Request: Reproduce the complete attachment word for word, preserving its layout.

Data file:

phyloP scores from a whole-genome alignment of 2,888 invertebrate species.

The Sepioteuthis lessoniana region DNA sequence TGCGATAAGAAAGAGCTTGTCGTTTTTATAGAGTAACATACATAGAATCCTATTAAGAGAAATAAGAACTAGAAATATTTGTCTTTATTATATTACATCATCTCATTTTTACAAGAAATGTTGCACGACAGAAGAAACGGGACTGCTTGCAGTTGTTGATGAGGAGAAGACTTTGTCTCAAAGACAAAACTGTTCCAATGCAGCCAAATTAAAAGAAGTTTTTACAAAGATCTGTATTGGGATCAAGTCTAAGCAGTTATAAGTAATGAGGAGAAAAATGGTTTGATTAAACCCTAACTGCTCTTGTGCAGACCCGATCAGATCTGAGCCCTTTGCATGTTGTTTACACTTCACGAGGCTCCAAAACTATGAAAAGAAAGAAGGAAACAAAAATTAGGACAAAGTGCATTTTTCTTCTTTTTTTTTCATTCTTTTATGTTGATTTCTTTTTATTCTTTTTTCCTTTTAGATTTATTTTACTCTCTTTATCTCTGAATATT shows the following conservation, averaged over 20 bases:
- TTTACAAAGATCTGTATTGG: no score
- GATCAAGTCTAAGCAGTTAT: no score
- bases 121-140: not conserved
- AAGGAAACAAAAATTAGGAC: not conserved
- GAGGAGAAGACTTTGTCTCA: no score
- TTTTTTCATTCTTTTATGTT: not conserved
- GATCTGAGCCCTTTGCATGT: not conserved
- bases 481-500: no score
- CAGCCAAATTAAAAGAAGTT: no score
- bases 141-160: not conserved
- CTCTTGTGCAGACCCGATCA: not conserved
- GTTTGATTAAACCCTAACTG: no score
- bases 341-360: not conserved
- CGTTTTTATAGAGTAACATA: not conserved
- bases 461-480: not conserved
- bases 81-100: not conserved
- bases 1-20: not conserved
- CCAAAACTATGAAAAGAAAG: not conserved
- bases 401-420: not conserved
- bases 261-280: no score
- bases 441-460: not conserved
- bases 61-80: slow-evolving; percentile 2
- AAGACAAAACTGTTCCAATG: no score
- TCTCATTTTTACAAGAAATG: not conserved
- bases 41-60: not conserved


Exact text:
phyloP scores from a whole-genome alignment of 2,888 invertebrate species.

The Sepioteuthis lessoniana region DNA sequence TGCGATAAGAAAGAGCTTGTCGTTTTTATAGAGTAACATACATAGAATCCTATTAAGAGAAATAAGAACTAGAAATATTTGTCTTTATTATATTACATCATCTCATTTTTACAAGAAATGTTGCACGACAGAAGAAACGGGACTGCTTGCAGTTGTTGATGAGGAGAAGACTTTGTCTCAAAGACAAAACTGTTCCAATGCAGCCAAATTAAAAGAAGTTTTTACAAAGATCTGTATTGGGATCAAGTCTAAGCAGTTATAAGTAATGAGGAGAAAAATGGTTTGATTAAACCCTAACTGCTCTTGTGCAGACCCGATCAGATCTGAGCCCTTTGCATGTTGTTTACACTTCACGAGGCTCCAAAACTATGAAAAGAAAGAAGGAAACAAAAATTAGGACAAAGTGCATTTTTCTTCTTTTTTTTTCATTCTTTTATGTTGATTTCTTTTTATTCTTTTTTCCTTTTAGATTTATTTTACTCTCTTTATCTCTGAATATT shows the following conservation, averaged over 20 bases:
- TTTACAAAGATCTGTATTGG: no score
- GATCAAGTCTAAGCAGTTAT: no score
- bases 121-140: not conserved
- AAGGAAACAAAAATTAGGAC: not conserved
- GAGGAGAAGACTTTGTCTCA: no score
- TTTTTTCATTCTTTTATGTT: not conserved
- GATCTGAGCCCTTTGCATGT: not conserved
- bases 481-500: no score
- CAGCCAAATTAAAAGAAGTT: no score
- bases 141-160: not conserved
- CTCTTGTGCAGACCCGATCA: not conserved
- GTTTGATTAAACCCTAACTG: no score
- bases 341-360: not conserved
- CGTTTTTATAGAGTAACATA: not conserved
- bases 461-480: not conserved
- bases 81-100: not conserved
- bases 1-20: not conserved
- CCAAAACTATGAAAAGAAAG: not conserved
- bases 401-420: not conserved
- bases 261-280: no score
- bases 441-460: not conserved
- bases 61-80: slow-evolving; percentile 2
- AAGACAAAACTGTTCCAATG: no score
- TCTCATTTTTACAAGAAATG: not conserved
- bases 41-60: not conserved